I’m a huge fan of regular family meals. The recently published book “The Family Dinner
” by Laurie David (producer of “An Inconvenient Truth”) with recipes by Kirstin Uhrenholdt focuses on getting everyone to the table for regular meals, one of the most important family habits if you want to know what’s really going on in your kids’ worlds. “The Family Dinner” is much more than just a cookbook. It’s a manual for reclaiming the endangered art of family meals and conversation.
Family meal ideas, topics of conversation, table games, and family dinner memories from people like Maya Angelou, Michael Pollan and Nora Ephron fill the pages. There are tips on how to get the whole family to the table, an ever-increasing obstacle in our society.
There are so many great ideas jammed into this book; it’s hard to know where to start. The recipes are family friendly, and at the beginning of many of the recipes there is a list of what young kids can do to help. There are also ideas for quick dinners made from your pantry like pizza potato – broccoli, cheese and pasta sauce melted on top of a pre-baked potato (which could be baked in the microwave). These ideas will keep families out of the fast food drive-thru, but can be thrown together when there isn’t a lot of time.
The conversation topics range from quick questions that everyone takes a turn answering to moral dilemma topics for in depth discussion. Here are a couple of examples.
Quick Question (called "Let’s Play" in the book)
Tell everyone one thing you complained about today. Round two: Name two other things you often complain about.
If you accept an invitation and a better offer comes along, is it okay to cancel the first one?
Games include playing “would you rather” (I know from experience that “would you rather” can lead to some really gross conversation when the kids at the table are 8 and 11-year-old boys) or telephone (also known as whisper down the lane). None of the games are physical; they are all meant to foster conversation and to help families get talking about what’s going on in their lives.
An important chapter in the book focuses on family meals after a divorce. David shares the story of what family meals felt like after her divorce, and how she fought to keep them even when they no one felt like having them.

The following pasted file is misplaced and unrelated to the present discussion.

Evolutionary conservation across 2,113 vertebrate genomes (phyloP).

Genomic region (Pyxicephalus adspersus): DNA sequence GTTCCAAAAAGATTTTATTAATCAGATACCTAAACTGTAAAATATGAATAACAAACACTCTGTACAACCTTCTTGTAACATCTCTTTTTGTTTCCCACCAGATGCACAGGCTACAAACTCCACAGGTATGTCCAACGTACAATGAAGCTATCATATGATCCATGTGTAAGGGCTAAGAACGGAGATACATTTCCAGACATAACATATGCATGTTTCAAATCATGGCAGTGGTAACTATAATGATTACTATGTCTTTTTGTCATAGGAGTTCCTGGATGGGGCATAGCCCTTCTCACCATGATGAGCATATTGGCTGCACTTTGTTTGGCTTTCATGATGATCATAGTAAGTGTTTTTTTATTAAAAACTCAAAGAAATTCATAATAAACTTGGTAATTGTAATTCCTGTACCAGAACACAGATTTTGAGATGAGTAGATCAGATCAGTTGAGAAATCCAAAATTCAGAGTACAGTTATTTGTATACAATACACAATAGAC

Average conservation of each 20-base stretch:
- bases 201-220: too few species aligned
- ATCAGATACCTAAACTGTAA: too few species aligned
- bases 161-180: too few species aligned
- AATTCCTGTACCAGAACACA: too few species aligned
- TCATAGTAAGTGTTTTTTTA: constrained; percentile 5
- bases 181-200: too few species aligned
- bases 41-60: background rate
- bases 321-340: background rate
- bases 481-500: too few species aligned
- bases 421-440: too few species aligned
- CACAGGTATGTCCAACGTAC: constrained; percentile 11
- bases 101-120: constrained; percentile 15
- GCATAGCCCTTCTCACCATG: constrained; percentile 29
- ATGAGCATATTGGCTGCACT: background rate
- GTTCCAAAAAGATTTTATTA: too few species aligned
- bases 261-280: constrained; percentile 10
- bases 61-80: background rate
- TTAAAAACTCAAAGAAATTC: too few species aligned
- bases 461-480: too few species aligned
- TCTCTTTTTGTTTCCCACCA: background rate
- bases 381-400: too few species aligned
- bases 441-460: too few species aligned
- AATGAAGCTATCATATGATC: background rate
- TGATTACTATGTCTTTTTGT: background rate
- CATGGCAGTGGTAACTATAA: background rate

If family dinner had stopped, the lesson to my kids (and to myself) would be that we weren’t whole anymore, that something was broken forever. I honestly didn’t believe that to be true. The message I did believe, and the one our continuing dinners provided was – This family is changing, but we are a family that is gong to get through this and come out strong and connected.
Even the importance of saying a blessing at the table, whether it’s a religious blessing or simply one of gratitude for those that provided the meal, is addressed in “The Family Dinner.”
The role that food plays in environmentalism is discussed throughout the book, and there is advice on organics, growing your own food, and storing food without a lot of waste.
One of my favorite sections discusses mood music while cooking dinner and different musicians give their picks for music to chop and prep by. Both Carly Simon and Cheryl Crow cook with Cat Steven’s “Tea for the Tillerman” while Better Miller likes to cook while listening to anything by Gilbert and Sullivan.
Every night when my family sits down to dinner, we ask each other what was the worst thing that happened to you today and what was the best thing that happened to you. Many nights, I answer honestly that the best thing that happened to me is happening right at that moment – sitting down with my husband and boys and enjoying a meal and their company. If you’re looking to have connections like that with your family, “The Family Dinner” can help you on your way. If you already have those connections, the book will give you new ideas to keep things lively at the table.